Many who attempted to leave the city to forage for food were caught and killed by the Jews as deserters. Those that did make it out were caught by the hundreds daily, and to make an example out of them, the Roman commander Titus had them crucified. So many hundreds died in this way that Josephus says the hills were covered in crosses, and they ran out of both places and wood to put up any more.20

Eventually, the Roman armies broke into the city. They killed many whom they found alive, but many more were found already dead by civil war, disease, and famine. Thousands of corpses were found sealed in subterranean chambers under the city where they had attempted to hide. In all, Josephus put the total number of those who died during the whole siege at one million, one hundred thousand. Ninety-seven thousand people were taken into captivity, whether sold into slavery, kept for wild beasts in arenas, or sent to work as slaves in the Egyptian mines.21 Miller writes:

There has not been from the foundation of Babylon of old to this day a more horrible destruction. No other city has ever lost over one million people, dead in a single siege! Dio says over 540,000 Jews died directly from battle and the people who died as a result of famine and disease and internal disorder were uncountable. Eusebius gives the same number as Josephus, or 1,100,000 total dead in the siege. Thus are fulfilled the words of Jesus that there would be great tribulation of these proportions associated with the destruction of Jerusalem as well as nations rising against nation.22

Jesus the Prophet

Jesus foretold this destruction of the city and the Temple, and the events that would precede it, warning them that ‘these things’ would happen within 40 years. As the Messiah, he came to fulfill the roles of prophet, priest, and king, and here he was prophesying the judgment to come within the generation of those listening. Moses foretold that this prophet would come long ago: “The Lord your God will raise up for you a prophet like me from among you, from your fellow Israelites. You must listen to him” (Deuteronomy 18:15). He also told them, “You may say to yourselves, “How can we know when a message has not been spoken by the Lord?” If what a prophet proclaims in the name of the Lord does not take place or come true, that is a message the Lord has not spoken. That prophet has spoken presumptuously, so do not be alarmed” (Deuteronomy 18:21-22).

We know that Jesus has spoken the truth, and his prediction came to pass precisely when and how he said it would. Jesus’ disciples and the Christians living in Jerusalem took his warnings seriously and were spared because of it:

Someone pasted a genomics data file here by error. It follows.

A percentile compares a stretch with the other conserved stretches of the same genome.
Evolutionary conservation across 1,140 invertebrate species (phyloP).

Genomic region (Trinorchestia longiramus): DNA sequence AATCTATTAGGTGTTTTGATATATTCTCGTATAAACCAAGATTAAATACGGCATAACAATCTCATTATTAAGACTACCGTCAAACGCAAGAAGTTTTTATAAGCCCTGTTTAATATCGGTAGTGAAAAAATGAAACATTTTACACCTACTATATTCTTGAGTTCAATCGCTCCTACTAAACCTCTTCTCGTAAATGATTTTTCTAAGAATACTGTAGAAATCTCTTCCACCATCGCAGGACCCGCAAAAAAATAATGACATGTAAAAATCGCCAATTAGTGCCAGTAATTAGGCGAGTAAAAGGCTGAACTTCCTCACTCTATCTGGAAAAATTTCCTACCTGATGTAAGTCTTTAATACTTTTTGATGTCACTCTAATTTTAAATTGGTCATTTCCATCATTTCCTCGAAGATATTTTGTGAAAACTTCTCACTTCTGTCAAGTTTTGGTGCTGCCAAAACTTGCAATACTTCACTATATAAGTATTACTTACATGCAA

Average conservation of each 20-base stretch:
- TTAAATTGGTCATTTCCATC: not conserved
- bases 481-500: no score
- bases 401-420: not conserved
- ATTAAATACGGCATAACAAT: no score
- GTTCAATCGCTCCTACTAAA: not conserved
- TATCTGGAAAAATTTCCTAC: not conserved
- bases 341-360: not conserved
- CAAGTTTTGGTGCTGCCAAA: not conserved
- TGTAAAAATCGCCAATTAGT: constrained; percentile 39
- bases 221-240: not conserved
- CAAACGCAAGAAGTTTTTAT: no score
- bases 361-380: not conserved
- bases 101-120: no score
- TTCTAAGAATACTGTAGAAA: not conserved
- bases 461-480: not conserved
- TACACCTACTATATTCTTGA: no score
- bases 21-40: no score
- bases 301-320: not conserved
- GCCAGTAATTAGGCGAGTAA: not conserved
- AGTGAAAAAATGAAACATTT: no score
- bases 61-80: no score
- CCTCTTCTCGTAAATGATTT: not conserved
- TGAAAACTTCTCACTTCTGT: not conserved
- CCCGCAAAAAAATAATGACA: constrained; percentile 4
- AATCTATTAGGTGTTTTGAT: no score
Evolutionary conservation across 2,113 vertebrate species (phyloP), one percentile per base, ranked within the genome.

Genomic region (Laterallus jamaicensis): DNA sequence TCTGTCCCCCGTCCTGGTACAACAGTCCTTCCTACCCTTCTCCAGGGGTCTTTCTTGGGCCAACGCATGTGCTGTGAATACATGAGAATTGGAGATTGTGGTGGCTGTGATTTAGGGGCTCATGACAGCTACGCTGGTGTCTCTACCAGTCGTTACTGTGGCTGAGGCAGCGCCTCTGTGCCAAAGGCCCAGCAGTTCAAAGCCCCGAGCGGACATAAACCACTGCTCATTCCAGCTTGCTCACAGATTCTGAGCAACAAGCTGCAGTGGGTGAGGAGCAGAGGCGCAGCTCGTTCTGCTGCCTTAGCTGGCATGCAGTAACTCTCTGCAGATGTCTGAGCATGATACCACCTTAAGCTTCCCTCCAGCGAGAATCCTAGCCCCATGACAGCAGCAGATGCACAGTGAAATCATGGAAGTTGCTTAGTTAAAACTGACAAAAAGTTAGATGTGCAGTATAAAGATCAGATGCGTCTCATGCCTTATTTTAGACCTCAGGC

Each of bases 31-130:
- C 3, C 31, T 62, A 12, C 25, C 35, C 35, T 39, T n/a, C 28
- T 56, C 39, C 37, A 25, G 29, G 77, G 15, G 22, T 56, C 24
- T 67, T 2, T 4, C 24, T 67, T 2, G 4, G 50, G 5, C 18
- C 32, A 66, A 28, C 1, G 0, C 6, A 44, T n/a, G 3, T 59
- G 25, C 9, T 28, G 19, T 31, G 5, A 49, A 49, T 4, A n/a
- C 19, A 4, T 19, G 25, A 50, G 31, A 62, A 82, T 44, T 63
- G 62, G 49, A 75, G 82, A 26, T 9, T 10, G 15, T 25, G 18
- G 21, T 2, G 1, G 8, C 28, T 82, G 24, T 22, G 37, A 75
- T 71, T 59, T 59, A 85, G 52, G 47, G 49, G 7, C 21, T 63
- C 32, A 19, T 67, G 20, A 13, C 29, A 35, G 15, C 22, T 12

Jerusalem was taken in the autumn of 70 A.D. Before its fall the Christians had left the doomed city. While the greater part retired beyond the Jordan and founded Christian colonies at Pella and the neighborhood, the principle leaders of the church — the surviving apostles and other personal disciples of the Lord — sought a new home in proconsular Asia. Henceforward we find the headquarters of Christendom no more at Jerusalem, nor even at Antioch but, (for the time at least) in Ephesus. Here John fixed his abode after his temporary banishment in Patmos.23

The believers understood and recognized the warning signs Jesus had given them and were spared from calamity! The Greek historian Eusebius tells us the same: “But the people of the church in Jerusalem had been commanded by a revelation, vouchsafed to approved men there before the war, to leave the city and to dwell in a certain town of Perea called Pella.”24 Jesus warned them against false prophets and messiahs, and there were many of both at that time, according to historical records. He rightly said, “See, I have told you ahead of time” (Matthew 24:25).

Why should we be embarrassed of Christ’s predictions, as if he were a failed prophet? Or why distort the interpretation of Jesus’ words ‘this generation’ to fit our supposed timeline of the future? When the historical fulfillment is understood, we should be full of joy and wonder that Jesus is the Prophet, and his words are vindicated.

The Coming of the Son of Man

As we have just seen by using hindsight and facts of history, verses 4-28 are easily applied to the first topic the disciples asked about: the destruction of the Temple and razing of Jerusalem. In the rest of the chapter, Jesus goes on to answer the questions of his coming and the end of the age, again using the principle that ‘both events could be described in the same words.’ Yet we must wait for the later fulfillment to completely understand them, because only that event will clear these verses up.